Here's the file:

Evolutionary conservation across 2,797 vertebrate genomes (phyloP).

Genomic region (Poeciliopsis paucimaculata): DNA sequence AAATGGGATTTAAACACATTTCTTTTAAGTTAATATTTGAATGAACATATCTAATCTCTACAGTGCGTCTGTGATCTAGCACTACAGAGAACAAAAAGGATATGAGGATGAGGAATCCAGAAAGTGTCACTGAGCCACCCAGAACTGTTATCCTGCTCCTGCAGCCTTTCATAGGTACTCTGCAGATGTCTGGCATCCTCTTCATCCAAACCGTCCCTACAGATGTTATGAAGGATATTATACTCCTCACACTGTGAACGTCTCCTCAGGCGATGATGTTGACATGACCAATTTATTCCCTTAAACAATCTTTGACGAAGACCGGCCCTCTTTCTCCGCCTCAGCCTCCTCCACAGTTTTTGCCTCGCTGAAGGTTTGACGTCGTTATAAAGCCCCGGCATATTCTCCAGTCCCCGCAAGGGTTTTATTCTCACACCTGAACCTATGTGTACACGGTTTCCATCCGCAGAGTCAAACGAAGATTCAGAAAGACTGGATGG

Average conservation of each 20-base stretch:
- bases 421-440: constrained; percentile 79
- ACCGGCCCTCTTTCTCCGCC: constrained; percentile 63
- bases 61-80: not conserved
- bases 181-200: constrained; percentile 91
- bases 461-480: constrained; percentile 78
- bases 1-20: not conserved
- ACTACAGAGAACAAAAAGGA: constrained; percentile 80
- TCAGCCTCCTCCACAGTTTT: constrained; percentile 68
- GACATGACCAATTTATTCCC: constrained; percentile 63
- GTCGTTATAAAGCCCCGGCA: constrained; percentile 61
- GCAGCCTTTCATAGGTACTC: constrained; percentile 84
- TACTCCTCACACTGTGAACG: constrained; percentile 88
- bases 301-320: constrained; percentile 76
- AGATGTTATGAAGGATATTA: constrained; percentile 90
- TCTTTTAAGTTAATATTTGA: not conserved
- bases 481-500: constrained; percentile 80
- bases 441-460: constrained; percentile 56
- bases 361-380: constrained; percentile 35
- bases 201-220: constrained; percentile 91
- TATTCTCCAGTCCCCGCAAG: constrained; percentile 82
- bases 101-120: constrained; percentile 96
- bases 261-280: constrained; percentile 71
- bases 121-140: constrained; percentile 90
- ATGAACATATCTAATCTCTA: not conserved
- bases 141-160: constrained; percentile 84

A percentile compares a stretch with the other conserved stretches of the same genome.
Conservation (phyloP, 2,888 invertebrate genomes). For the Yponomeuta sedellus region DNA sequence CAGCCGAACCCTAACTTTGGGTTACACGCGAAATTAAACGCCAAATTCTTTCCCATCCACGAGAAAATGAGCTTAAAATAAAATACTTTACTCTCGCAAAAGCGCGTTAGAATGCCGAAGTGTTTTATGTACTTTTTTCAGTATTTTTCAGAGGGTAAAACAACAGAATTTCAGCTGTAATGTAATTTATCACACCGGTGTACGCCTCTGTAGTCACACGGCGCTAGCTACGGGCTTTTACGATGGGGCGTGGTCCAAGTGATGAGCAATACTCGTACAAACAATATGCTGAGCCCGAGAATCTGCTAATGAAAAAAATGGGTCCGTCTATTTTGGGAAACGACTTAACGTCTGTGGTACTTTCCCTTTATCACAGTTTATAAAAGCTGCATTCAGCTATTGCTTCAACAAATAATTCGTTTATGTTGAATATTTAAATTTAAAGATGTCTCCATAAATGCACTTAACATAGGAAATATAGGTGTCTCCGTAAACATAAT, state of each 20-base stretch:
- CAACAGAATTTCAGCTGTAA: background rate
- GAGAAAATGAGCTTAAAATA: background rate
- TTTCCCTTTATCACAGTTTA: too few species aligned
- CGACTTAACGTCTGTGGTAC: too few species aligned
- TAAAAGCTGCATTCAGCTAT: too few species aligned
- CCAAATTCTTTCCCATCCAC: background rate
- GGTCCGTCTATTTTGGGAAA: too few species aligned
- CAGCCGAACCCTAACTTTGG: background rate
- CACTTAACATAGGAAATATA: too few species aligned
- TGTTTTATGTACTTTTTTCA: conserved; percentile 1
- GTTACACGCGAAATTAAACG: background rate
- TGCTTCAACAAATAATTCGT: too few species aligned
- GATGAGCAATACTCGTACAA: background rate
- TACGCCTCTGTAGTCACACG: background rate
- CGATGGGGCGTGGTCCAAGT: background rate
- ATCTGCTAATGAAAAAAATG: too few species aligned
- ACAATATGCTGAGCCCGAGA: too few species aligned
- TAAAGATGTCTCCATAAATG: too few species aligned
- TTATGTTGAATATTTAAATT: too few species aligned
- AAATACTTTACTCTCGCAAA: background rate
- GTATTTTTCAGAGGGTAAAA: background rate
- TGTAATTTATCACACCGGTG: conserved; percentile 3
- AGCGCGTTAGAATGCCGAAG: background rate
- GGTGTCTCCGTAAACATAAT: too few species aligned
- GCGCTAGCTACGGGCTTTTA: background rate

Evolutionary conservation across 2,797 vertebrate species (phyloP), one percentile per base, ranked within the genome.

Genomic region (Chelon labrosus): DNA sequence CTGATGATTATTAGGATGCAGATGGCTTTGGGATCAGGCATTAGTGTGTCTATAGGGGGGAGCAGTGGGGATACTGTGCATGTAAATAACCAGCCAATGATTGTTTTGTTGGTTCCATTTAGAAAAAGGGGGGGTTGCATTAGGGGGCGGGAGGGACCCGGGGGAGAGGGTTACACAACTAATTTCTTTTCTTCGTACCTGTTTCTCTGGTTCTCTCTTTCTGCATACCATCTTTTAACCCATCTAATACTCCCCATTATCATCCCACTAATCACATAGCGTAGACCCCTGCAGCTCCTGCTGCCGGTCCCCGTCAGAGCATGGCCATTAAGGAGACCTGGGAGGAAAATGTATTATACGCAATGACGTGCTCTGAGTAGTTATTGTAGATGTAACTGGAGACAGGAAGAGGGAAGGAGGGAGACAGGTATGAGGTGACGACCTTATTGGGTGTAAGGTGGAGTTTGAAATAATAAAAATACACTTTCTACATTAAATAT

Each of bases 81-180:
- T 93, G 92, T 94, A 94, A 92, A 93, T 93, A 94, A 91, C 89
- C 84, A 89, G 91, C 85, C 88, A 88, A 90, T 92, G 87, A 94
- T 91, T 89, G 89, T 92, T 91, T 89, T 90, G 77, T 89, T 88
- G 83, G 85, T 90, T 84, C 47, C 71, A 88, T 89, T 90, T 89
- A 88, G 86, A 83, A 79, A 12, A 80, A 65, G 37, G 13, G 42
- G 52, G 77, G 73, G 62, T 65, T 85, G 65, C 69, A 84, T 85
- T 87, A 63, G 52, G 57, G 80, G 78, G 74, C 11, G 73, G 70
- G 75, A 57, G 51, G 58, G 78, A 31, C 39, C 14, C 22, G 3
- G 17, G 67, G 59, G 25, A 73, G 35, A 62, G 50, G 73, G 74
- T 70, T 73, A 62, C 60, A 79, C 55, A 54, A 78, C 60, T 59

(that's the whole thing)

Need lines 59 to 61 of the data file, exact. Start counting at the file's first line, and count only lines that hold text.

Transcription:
- T 93, G 92, T 94, A 94, A 92, A 93, T 93, A 94, A 91, C 89
- C 84, A 89, G 91, C 85, C 88, A 88, A 90, T 92, G 87, A 94
- T 91, T 89, G 89, T 92, T 91, T 89, T 90, G 77, T 89, T 88